Thus until November 2019 when the Home of football was opened, all Normalization thoughts and talks were averted or discontinued. So like Tim Kee, John-Williams had avoided the hammer by not only mere strategy but also I suggest by listening to advice from others.

William Wallace wins in 2019 in a competitive but fair election on the backdrop of not only change but also ideas and promises as well.

The country is ready and waiting, but not for what comes next, after several logical proposals for new staffing and roles, comes the thought that there is no money to fund such. Where are the FIFA money, the FIFA support, and the FIFA grant?

FIFA’s handle though was over, they were no longer directly involved, not visiting, not checking the facility, not checking the payments, not readily in discussion with the TTFA and that was now going to be a concern. But the question has to be - Why should it? This was a facility that was to be an income generator eventually through the hotel and a planned income generator entertainment centre as well, like football fields to rent or lease out. But that never materialize because of questions raised by the newly appointed team on the facility and eventually the publicly endorsed closure of the reported $2 million US facility.

FIFA’s rationale for implementing the Normalization committee has been questioned in light of the words expressed on my programme by President Wallace and the General Secretary Ramdhan and the apparent assurances given to both by Fifa officials just over three weeks ago. Just as I told both men, they needed to get those thoughts and opinions in writing because at this stage they mean little.

Ramdhan shoots from the hip and talks from the heart, they are a good pair at times, because they are both passionate but again in this football environment that is Trinidad and Tobago where egos exist, there are always people trying to shut you down for your beliefs because it was not theirs.

The days of just rolling in and expecting no questions are gone. Communication works both ways and not just one alone. There is a sense that Wallace and Ramdhan may want what is best for our football and so too did John-Williams and Tim Kee but the difference may just be how each proceeded in this regard and also who was in charge of Fifa at the time. Tim Kee was the President during the rough days of Fifa investigation and changing of the guards while John-Williams supported the incumbent.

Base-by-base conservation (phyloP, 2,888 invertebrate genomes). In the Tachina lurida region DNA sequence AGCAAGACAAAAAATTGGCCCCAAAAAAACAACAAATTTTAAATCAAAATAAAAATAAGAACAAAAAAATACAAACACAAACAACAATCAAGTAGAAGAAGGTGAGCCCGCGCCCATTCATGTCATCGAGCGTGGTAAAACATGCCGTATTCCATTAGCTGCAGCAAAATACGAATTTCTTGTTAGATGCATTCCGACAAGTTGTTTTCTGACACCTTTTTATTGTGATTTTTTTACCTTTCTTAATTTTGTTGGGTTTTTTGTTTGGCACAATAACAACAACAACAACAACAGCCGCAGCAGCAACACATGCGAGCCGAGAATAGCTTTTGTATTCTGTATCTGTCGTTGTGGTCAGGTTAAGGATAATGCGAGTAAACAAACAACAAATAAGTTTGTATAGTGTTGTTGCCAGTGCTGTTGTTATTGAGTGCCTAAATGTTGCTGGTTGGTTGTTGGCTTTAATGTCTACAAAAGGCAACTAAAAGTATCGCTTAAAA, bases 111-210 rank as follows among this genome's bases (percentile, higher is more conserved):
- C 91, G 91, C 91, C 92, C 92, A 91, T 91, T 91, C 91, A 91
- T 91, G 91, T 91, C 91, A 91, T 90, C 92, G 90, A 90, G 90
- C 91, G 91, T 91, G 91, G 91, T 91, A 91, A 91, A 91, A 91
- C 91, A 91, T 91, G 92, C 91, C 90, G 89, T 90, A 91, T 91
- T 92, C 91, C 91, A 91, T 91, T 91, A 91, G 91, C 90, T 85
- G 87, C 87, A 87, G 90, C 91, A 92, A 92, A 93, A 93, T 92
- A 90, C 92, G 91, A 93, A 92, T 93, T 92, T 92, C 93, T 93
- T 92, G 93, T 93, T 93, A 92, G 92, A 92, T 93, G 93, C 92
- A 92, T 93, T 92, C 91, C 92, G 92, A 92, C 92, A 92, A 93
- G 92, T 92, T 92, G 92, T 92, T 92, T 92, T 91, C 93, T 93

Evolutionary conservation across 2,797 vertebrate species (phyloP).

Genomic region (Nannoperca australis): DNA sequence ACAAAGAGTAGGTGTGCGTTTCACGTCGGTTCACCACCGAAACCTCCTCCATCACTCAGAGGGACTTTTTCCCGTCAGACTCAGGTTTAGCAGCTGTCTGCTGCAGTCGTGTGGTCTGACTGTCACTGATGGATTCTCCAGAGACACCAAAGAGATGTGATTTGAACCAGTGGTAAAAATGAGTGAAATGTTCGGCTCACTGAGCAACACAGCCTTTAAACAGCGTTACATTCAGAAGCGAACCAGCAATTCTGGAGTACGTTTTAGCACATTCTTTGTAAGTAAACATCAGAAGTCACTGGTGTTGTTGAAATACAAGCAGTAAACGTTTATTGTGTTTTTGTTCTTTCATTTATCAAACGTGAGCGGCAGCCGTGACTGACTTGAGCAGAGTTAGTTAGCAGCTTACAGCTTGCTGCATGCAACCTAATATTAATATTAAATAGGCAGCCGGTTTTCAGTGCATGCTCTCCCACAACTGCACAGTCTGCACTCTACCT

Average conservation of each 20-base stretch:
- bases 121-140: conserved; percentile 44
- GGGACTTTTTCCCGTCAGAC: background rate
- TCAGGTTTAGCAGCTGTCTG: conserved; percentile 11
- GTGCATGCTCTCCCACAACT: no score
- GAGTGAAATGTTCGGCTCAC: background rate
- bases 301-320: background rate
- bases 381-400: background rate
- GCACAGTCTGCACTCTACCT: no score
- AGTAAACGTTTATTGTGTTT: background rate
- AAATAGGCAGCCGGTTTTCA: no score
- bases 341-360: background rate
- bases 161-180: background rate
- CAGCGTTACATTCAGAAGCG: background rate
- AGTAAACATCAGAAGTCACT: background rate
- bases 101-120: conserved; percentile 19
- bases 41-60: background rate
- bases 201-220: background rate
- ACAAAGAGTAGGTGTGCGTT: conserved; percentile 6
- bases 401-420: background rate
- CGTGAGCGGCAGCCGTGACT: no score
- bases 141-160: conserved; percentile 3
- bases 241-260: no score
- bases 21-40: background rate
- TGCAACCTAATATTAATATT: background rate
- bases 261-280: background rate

Sadly both Wallace and Ramdhan missed the opportunity to stake their intentions and claims personally with both the President of FIFA and CONCACAF in November

Lastly, FIFA in this environment will find it difficult to select persons who will be able to withstand what may come next one way or the other unless they can get the – buy-in – of the public by themselves being open and transparent with all the information in their possession. It is the only way forward and let our hopes they realize that before Trinidad and Tobago pay the ultimate price. It may also be extremely difficult to convince professionals of FIFA way unless they can explicitly detail their findings and objectives and not hide behind innuendos. It may be asking a lot of them, but we the people of this country – deserve no less than that.

The real measure of a man's character is what he would do if he knew he would never be found out.

Offline FF

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Re: FIFA appoints normalisation committee for Trinidad and Tobago football
« Reply #106 on: March 25, 2020, 07:53:38 AM »
Andre Baptiste take that drivel and shove it.
Ain't nobody swallowing that tripe
THE BEATINGS WILL CONTINUE UNTIL MORALE IMPROVES

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Re: FIFA appoints normalisation committee for Trinidad and Tobago football
« Reply #107 on: March 25, 2020, 08:29:34 AM »
The unmasking of Andre Baptiste,  is it?
"It is not possible to make successful policy in a state of ignorance or indifference to what goes on in the real world." --- Martin Daly.

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Re: FIFA appoints normalisation committee for Trinidad and Tobago football
« Reply #108 on: March 25, 2020, 08:33:50 AM »
The unmasking of Andre Baptiste,  is it?
what mask when was there ever a mask, he was "inside" and fighting to stay dey all through d election, i95 too may be culpable
I pity the fool....

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Re: FIFA appoints normalisation committee for Trinidad and Tobago football
« Reply #109 on: March 25, 2020, 02:24:18 PM »
I hate that guy, I really do. Heard him on the jokey sport program of his with his dumb lisp talking about azim basserat and David cameron. this bloke is certainly not without prejudice and he makes no efforts to hide his obvious biases. people like him has no place in the public domain, especially in a place like Trinidad where most depend on the media for their information.

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TTFA risks suspension in pursuit of justice against FIFA
« Reply #110 on: March 25, 2020, 06:47:27 PM »
TTFA risks suspension in pursuit of justice against FIFA
By Gyasi Merrique (T&T Guardian)